Hong Kong Book Fair

Ancient Mogao Grottoes murals get 3-D projection treatment

PUBLISHED : Thursday, 18 July, 2013, 12:00am
UPDATED : Thursday, 18 July, 2013, 9:12am

A 3-D depiction of one of China's most famous Buddhist cave sites yesterday drew mixed reactions from visitors, depending on whether or not they had seen the original.

The 360-degree panoramic projection of the Mogao Grottoes, located at a historic trade and cultural crossroads on the ancient Silk Road, was officially launched at the Hong Kong Book Fair yesterday.

Organisers say the theatre uses pioneering virtual reality technology to give a true-to-life experience of being inside the 1,000-year-old cave temples at Dunhuang in the northwestern Gansu province .

But visitor Cham Chung-kwong, who had been to the real grottoes, complained he did not have enough time to view the 3-D murals properly. "It was not particularly impressive, and the 3-D technology was unrealistic. But if you've never been to the real thing, I think you would find it quite special."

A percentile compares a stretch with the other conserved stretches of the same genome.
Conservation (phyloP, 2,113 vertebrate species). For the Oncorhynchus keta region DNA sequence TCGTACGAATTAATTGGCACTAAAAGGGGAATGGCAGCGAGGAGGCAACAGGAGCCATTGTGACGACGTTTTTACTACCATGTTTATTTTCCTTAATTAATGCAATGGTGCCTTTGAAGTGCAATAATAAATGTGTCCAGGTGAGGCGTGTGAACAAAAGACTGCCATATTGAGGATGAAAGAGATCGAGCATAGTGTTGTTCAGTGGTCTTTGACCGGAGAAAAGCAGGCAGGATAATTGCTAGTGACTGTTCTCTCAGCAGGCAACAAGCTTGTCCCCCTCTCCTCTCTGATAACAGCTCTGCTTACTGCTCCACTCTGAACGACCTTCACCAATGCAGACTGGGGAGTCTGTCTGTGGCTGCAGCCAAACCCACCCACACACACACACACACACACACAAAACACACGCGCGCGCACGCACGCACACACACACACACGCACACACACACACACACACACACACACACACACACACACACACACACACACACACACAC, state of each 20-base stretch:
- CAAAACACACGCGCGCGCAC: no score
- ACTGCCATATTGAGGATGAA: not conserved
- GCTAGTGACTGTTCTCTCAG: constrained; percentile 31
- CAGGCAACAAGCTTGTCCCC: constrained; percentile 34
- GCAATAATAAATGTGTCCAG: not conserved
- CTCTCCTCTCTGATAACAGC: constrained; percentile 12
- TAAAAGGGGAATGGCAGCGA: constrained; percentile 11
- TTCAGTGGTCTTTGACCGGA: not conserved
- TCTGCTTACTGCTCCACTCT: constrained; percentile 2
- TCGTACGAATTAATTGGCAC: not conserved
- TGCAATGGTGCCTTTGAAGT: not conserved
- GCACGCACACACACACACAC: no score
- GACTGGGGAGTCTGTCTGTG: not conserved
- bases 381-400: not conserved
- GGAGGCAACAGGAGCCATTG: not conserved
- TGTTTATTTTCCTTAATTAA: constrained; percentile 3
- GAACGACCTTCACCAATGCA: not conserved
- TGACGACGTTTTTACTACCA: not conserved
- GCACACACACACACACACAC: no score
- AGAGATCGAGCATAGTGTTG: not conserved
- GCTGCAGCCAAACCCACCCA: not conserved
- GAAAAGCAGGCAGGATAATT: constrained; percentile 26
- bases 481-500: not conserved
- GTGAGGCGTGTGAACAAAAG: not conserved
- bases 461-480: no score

Kathy Ko, 9, who had not seen the real thing, said she enjoyed the experience, describing it as a rare chance to "see the Mogao Grottoes in person".

"The production was made with heart," she said. "The thing looked very real and it was beautiful."

The project was initiated by a group of artists and scientists at City University, who said they hoped to "demonstrate a new sustainable approach to preserve the cave experience, as both human breath and rising humidity damage the murals".

The technology allows visitors to zoom into particular elements, and is supposed to bring back the original bright colours of the paintings that have faded over the years.

The Dunhuang Academy, which administers more than 700 caves at the Unesco world heritage site, opens only a few caves at a time to visitors, who view the carved and painted walls using torches.

The Hong Kong exhibit includes Cave 220, which is permanently closed to visitors.

Nearly 4,000 reservations for the display have already been confirmed by online registration, but a third of the tickets are still available for walk-in visitors on a first-come, first-served basis.

Sun Hung Kai Properties sponsored the project.